Does involvement in a cohort study improve health and affect health inequalities? A natural experiment

A natural experiment

Annie Quick, Jan Rasmus Boehnke, John Wright, Kate E. Pickett

    Research output: Contribution to journalArticle

    1 Citation (Scopus)
    61 Downloads (Pure)

    Abstract

    Background
    Evidence suggests that the process of taking part in health research can improve participants’ health, independent of any intended intervention. However, no research has yet explored whether these effects differ across socioeconomic groups. If the effect of mere participation in health research also has a social gradient this could increase health inequalities and bias research results. This study used the Born in Bradford family cohort (BIB) to explore whether simply taking part in BIB had improved participants’ health and, if so, whether this effect was mediated by socioeconomic status.

    Methods
    Survey data on self-reported health behaviours were collected between 2007 and 2010 as part of BIB. These were augmented by clinical data on birth weight. Pregnant women on their second pregnancy, joining BIB for the first time formed the control group. Their health was compared to women on their second pregnancy who had both pregnancies within the study, who formed the exposed group. In order to limit the inherent bias in a non-randomised study, propensity score analysis was used, matching on age, ethnicity, education and date of questionnaire. The results were then compared according to mothers' education.

    Results
    Of six outcomes tested, only alcohol consumption showed a statistically significant reduction with exposure to BIB (OR: 0.35, 95% CIs 0.13, 0.92). Although effect estimates were larger for women with higher education compared to lower education, these effects were not statistically significant.

    Conclusions
    Despite one significant finding, these results overall are insufficient to conclude that simply taking part in BIB affected participants’ health. We recommend that socioeconomic status is considered in future studies testing effects of research participation, and that randomised studies with larger sample sizes are conducted.
    Original languageEnglish
    Pages (from-to)1-9
    Number of pages9
    JournalBMC Health Services Research
    Volume17
    Issue number79
    DOIs
    Publication statusPublished - 25 Jan 2017

    Fingerprint

    Cohort Studies
    Health
    Education
    Research
    Social Class
    Pregnancy
    Propensity Score
    Health Behavior
    Birth Weight
    Alcohol Drinking
    Sample Size
    Pregnant Women
    Mothers
    Control Groups

    Keywords

    • Psychosis
    • Severe mental illness
    • Schizophrenia
    • Bipolar disorder
    • Diabetes
    • Self-management
    • Core outcome set
    • Comorbidity
    • Complex interventions

    Cite this

    @article{4efdd1a10ab244a7b43a8b0ce6578b47,
    title = "Does involvement in a cohort study improve health and affect health inequalities? A natural experiment: A natural experiment",
    abstract = "BackgroundEvidence suggests that the process of taking part in health research can improve participants’ health, independent of any intended intervention. However, no research has yet explored whether these effects differ across socioeconomic groups. If the effect of mere participation in health research also has a social gradient this could increase health inequalities and bias research results. This study used the Born in Bradford family cohort (BIB) to explore whether simply taking part in BIB had improved participants’ health and, if so, whether this effect was mediated by socioeconomic status.MethodsSurvey data on self-reported health behaviours were collected between 2007 and 2010 as part of BIB. These were augmented by clinical data on birth weight. Pregnant women on their second pregnancy, joining BIB for the first time formed the control group. Their health was compared to women on their second pregnancy who had both pregnancies within the study, who formed the exposed group. In order to limit the inherent bias in a non-randomised study, propensity score analysis was used, matching on age, ethnicity, education and date of questionnaire. The results were then compared according to mothers' education.ResultsOf six outcomes tested, only alcohol consumption showed a statistically significant reduction with exposure to BIB (OR: 0.35, 95{\%} CIs 0.13, 0.92). Although effect estimates were larger for women with higher education compared to lower education, these effects were not statistically significant.ConclusionsDespite one significant finding, these results overall are insufficient to conclude that simply taking part in BIB affected participants’ health. We recommend that socioeconomic status is considered in future studies testing effects of research participation, and that randomised studies with larger sample sizes are conducted.",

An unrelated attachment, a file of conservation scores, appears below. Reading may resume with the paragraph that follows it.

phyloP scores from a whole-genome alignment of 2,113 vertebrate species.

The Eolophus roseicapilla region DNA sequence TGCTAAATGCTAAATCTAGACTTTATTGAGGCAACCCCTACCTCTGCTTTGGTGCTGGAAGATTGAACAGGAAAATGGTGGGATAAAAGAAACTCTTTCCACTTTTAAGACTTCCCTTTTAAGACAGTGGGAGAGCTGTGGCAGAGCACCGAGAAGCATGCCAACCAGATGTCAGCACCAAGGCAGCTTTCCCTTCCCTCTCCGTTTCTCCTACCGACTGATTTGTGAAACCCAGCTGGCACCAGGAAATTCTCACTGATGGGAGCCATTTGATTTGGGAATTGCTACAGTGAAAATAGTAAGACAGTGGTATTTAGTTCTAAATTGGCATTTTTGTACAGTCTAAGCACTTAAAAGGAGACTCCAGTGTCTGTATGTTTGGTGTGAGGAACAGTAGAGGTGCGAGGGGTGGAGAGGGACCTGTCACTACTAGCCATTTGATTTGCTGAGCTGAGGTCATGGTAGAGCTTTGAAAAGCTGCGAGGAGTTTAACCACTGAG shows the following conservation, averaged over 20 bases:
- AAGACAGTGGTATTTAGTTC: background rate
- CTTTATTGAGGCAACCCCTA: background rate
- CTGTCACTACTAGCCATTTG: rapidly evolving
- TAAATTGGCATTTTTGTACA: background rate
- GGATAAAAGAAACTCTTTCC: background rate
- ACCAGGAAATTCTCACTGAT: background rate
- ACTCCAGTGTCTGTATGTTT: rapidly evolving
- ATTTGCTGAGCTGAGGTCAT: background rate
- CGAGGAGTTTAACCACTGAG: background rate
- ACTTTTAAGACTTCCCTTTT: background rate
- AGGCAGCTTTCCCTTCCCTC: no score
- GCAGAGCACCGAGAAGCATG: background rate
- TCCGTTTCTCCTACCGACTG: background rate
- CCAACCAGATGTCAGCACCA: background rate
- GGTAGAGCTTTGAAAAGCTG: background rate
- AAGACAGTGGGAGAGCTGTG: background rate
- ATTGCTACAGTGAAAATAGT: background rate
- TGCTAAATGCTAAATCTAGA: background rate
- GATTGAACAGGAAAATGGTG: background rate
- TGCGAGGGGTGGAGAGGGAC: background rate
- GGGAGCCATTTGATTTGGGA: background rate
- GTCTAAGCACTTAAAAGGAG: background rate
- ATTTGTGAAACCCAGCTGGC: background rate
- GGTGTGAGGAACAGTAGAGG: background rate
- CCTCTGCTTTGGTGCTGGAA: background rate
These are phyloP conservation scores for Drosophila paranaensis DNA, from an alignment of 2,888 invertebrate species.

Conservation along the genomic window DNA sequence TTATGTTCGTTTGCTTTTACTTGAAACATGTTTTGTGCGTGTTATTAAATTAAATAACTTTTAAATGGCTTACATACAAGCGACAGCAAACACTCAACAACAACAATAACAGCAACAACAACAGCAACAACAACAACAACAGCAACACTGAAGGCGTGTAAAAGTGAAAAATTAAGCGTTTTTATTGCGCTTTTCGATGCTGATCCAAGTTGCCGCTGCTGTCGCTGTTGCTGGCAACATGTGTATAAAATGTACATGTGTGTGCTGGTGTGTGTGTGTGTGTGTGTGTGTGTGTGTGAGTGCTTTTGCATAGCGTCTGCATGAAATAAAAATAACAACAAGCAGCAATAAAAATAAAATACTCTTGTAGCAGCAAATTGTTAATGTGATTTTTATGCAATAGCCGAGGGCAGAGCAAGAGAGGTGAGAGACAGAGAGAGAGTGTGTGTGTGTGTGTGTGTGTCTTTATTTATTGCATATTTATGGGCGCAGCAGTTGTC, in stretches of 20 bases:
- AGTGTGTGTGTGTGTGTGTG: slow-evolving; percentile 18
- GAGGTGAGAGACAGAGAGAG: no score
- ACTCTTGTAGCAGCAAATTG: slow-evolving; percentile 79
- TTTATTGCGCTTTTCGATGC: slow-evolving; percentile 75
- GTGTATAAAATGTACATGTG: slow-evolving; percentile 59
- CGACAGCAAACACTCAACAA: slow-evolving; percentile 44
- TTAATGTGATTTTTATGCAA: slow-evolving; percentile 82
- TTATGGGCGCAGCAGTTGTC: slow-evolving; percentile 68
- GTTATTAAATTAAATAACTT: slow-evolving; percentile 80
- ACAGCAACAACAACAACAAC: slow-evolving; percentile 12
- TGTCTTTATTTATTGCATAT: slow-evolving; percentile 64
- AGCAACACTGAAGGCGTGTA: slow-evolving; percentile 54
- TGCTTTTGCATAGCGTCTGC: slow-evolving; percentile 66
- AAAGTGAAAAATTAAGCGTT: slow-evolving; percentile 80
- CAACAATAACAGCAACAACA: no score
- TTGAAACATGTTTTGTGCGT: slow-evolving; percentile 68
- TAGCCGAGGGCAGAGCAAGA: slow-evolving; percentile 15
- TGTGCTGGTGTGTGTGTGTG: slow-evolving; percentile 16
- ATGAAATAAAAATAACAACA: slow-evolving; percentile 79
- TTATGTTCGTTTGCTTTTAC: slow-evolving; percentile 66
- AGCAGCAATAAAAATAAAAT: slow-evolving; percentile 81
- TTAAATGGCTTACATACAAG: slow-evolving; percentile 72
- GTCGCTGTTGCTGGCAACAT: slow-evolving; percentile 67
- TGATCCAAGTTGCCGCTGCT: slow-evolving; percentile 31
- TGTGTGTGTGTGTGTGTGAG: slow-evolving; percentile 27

keywords = "Psychosis, Severe mental illness, Schizophrenia, Bipolar disorder, Diabetes, Self-management, Core outcome set, Comorbidity, Complex interventions",
    author = "Annie Quick and Boehnke, {Jan Rasmus} and John Wright and Pickett, {Kate E.}",
    note = "This project is funded through a National Institute for Health Research (NIHR) Programme Development Grant (reference RP-DG-1214-10002). The views expressed in this document are those of the authors and not necessarily those of the NHS, the NIHR or the Department of Health. Taylor et al. Trials (2017) 18:70 Page 7 of 9 Sponsor’s role: the sponsor is Bradford District Care NHS Foundation Trust. The sponsor and the funding agency had no role and the authors retained full autonomy in the preparation of this manuscript.",